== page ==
Home and Garden

Browse these resources for inspiration, information and tools to create naturally beautiful lawns and gardens.


Stormwater Landscaping Projects

Get ready to add some beautiful and innovative design elements to your yard! Rain barrels, rain gardens, permeable pavement and other stormwater management technologies help to conserve and clean the fresh water that lands on your property on rainy days.

Greening Your Grounds cover page

To help homeowners make the most of rainwater, Toronto and Region Conservation Authority (TRCA) has created Greening Your Grounds, a 55-page step-by-step guide. It is distributed for free at our Greening Your Grounds workshops.

To find out about upcoming workshops near you, visit our Calendar of Events.

If your group or organization is interested in training to lead your own Greening Your Grounds workshop or purchasing 100-plus copies of the guide with your logo on the front cover, please contact Mary Gawen.

Creating Habitat

TRCA has produced two downloadable guides to help community groups create and maintain habitat for birds, mammals and insects. You can click on the images below to download.

PollinatorMaintenanceGuide_cover340       CreatingHabitatGuide_cover340e

The guide books are also distributed for free at TRCA Healthy Yards workshops. To find out about upcoming workshops near you, visit our Calendar of Events.


Demonstration Gardens

Get inspired to create your own healthy yard by visiting a demonstration garden in your community!


Home and Garden Resources



beneficial insects fact sheet cover BENEFICIAL INSECTS: Only a few of the world’s 750,000 known insects are worthy of the label “pest”. Most are harmless, and some are beneficial. Insects provide a number of essential services.


bird gardens fact sheet cover BIRD GARDENS: Gardening and birdwatching are popular pastimes in Canada. Gardening for birds is the perfect way to blend these activities and contribute to a healthy environment.


butterfly gardens fact sheet cover BUTTERFLY GARDENS: Throughout history, people have regarded butterflies as symbols of rebirth. They go through several life phases, help pollinate many flowers, and some move across vast expanses of land.


Climate Change in your community CLIMATE CHANGE IN YOUR COMMUNITY: What are the impacts of climate change in the Greater Toronto Area? Examples include flooding, damaged trees, heatwaves, spread of invasive species, and soil, streambank and shoreline erosion.


front page of TRCA Gardening for Bees fact sheet GARDENING FOR BEES: Native bees are important pollinators, helping to increase yields in gardens and farm fields and supporting the life cycles of wild plants. This guide suggests ways to support wild bees in your garden.


invasive plant species fact sheet INVASIVE PLANT SPECIES: Invasive plants come from outside this geographic area. When introduced, there is potential for them to establish themselves and disrupt local ecosystems, forcing out native plants.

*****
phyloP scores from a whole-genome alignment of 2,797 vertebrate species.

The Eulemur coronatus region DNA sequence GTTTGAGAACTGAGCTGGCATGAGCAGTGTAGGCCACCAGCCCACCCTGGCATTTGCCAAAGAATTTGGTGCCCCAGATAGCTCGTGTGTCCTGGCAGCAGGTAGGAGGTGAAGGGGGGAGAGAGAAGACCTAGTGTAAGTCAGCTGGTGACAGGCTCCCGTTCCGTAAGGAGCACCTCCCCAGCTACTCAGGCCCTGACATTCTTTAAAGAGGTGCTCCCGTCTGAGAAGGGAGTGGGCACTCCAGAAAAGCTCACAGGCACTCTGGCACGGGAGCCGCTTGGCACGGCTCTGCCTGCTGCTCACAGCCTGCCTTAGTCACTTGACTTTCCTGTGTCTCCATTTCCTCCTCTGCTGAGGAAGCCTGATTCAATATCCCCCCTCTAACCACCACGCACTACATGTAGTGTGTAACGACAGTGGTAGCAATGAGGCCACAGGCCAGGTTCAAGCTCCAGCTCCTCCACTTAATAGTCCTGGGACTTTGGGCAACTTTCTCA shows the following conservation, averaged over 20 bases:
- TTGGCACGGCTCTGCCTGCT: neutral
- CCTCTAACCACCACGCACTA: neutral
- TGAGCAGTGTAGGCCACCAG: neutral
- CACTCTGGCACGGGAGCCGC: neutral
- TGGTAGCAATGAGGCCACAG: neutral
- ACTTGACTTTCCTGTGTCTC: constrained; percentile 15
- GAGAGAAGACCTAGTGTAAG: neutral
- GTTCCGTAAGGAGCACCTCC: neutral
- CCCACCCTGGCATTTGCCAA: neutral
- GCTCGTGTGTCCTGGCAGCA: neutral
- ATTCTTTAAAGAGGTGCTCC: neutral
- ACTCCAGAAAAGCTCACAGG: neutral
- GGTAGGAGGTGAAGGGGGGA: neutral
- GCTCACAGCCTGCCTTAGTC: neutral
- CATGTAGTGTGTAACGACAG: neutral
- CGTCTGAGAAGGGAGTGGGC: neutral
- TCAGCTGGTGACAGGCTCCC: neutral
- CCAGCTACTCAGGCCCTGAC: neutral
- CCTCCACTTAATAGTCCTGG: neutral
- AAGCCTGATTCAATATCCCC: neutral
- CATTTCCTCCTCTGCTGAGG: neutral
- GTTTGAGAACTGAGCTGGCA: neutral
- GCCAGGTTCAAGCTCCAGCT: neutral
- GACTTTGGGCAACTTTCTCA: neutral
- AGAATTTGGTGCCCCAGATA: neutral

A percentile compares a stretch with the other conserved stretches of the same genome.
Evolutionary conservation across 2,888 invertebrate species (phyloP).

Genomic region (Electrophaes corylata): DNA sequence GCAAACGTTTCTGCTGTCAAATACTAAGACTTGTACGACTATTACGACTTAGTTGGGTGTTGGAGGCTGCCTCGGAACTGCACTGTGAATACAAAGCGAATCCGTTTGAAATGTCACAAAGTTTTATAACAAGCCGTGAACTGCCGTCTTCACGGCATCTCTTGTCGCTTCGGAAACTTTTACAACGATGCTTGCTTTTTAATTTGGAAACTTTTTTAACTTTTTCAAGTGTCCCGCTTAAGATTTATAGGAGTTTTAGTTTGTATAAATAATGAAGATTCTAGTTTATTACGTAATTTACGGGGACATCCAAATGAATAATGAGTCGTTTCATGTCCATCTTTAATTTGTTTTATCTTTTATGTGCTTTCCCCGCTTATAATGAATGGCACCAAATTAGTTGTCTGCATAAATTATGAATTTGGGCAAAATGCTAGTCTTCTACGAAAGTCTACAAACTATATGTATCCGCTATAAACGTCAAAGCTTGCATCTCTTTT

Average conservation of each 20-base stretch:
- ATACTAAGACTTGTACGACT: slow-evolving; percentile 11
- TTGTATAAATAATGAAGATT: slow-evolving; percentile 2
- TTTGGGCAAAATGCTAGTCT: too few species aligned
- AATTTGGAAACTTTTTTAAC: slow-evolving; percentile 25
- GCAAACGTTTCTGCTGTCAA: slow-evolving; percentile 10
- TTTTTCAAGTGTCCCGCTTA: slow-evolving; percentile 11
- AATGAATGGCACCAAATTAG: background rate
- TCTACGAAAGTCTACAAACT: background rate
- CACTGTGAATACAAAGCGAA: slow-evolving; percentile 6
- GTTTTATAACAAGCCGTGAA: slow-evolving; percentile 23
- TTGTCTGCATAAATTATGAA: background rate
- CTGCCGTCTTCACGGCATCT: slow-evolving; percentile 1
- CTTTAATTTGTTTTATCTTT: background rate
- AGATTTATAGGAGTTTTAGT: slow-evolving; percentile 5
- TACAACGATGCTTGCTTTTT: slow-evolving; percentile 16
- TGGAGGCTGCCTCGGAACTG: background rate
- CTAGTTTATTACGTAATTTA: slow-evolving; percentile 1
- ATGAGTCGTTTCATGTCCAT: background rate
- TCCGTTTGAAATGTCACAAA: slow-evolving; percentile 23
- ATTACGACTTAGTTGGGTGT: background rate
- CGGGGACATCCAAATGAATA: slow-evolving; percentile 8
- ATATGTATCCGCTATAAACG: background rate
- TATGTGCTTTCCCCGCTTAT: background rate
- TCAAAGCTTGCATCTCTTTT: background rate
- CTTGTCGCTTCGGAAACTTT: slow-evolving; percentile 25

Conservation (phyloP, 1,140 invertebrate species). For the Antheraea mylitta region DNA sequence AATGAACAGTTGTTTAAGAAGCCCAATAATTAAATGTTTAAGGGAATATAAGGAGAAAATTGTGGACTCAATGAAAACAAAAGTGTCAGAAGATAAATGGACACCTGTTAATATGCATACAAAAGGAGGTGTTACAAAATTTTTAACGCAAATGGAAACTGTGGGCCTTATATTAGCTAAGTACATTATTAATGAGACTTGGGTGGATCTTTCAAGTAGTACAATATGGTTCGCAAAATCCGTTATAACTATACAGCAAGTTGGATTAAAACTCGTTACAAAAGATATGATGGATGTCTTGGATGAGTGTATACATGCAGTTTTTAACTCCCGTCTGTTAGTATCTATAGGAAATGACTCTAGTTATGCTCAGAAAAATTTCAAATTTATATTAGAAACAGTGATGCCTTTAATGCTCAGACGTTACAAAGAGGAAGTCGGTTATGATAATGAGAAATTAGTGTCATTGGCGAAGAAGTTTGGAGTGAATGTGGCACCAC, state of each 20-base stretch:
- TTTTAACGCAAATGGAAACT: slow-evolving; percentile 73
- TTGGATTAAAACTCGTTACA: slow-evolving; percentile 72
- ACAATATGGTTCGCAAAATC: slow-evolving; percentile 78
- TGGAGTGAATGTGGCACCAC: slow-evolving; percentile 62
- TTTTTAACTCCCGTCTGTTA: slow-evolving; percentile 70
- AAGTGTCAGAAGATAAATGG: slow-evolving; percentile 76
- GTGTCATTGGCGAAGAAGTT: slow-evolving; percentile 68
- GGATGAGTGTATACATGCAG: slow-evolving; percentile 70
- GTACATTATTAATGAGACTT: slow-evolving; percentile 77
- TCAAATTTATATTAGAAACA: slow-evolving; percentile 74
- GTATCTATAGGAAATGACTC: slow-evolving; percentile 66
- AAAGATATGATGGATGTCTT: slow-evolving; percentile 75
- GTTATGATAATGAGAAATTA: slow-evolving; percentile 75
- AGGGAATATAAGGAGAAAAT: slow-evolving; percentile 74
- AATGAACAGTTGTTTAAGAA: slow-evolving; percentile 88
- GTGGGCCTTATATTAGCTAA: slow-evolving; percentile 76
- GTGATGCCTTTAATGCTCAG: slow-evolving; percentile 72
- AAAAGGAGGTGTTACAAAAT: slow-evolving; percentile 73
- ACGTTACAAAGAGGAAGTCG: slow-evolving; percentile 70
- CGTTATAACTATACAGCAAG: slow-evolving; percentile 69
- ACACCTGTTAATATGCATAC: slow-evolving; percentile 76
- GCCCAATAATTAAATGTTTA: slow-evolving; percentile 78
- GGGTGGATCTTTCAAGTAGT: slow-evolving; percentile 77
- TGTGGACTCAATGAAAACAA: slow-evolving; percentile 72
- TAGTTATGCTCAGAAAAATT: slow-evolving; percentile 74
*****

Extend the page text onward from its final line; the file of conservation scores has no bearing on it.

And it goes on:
lawn care fact sheet cover LAWN CARE: An attractive lawn can be maintained without chemicals and with minimal water and fuel. Follow the steps in this guide to create a healthy lawn that is safe for all living things.


Living Next Door to Nature fact sheet cover LIVING NEXT DOOR TO NATURE: If you live close to a natural area, there is a lot you can do on your own property that will protect the environmental and recreational value of this greenspace.


Native Plants fact sheet cover NATIVE PLANTS FOR YOUR GARDEN: This collection of native plant cards is designed to assist gardeners in creating beautiful landscapes that reflect the region’s natural heritage and contribute to healthy communities.


naturescaping fact sheet cover NATURESCAPING: “Naturescaping” aims to re-establish native plant communities in gardens, creating low-input, wildlife-supporting landscapes that reflect our natural heritage.


rain gardens fact sheet cover page RAIN GARDENS: A rain garden is a landscaped feature that collects the stormwater that runs off your grass, roof and driveway, helping preventing it from entering our waterways.


rainwater harvesting fact sheet cover page RAINWATER HARVESTING: Rainwater harvesting is making a comeback! It makes environmental sense, and saves money, to use rainwater instead of tap water wherever possible.




cover of Grow Me Instead guide

Invasive species are a threat to biodiversity. Horticulture is one of many pathways for the introduction and spread of invasive plants. With this in mind, the Ontario Invasive Plant Council (OIPC) and partners created a guide to help gardeners and landscapers choose beautiful, non-invasive plants.

The Grow Me Instead guide identifies common garden plants that may invade natural areas, thereby reducing native biodiversity and changing environmental conditions. It also provides a list of non-invasive alternatives for each of these plants.

This resource is available as a free download from the OIPC website.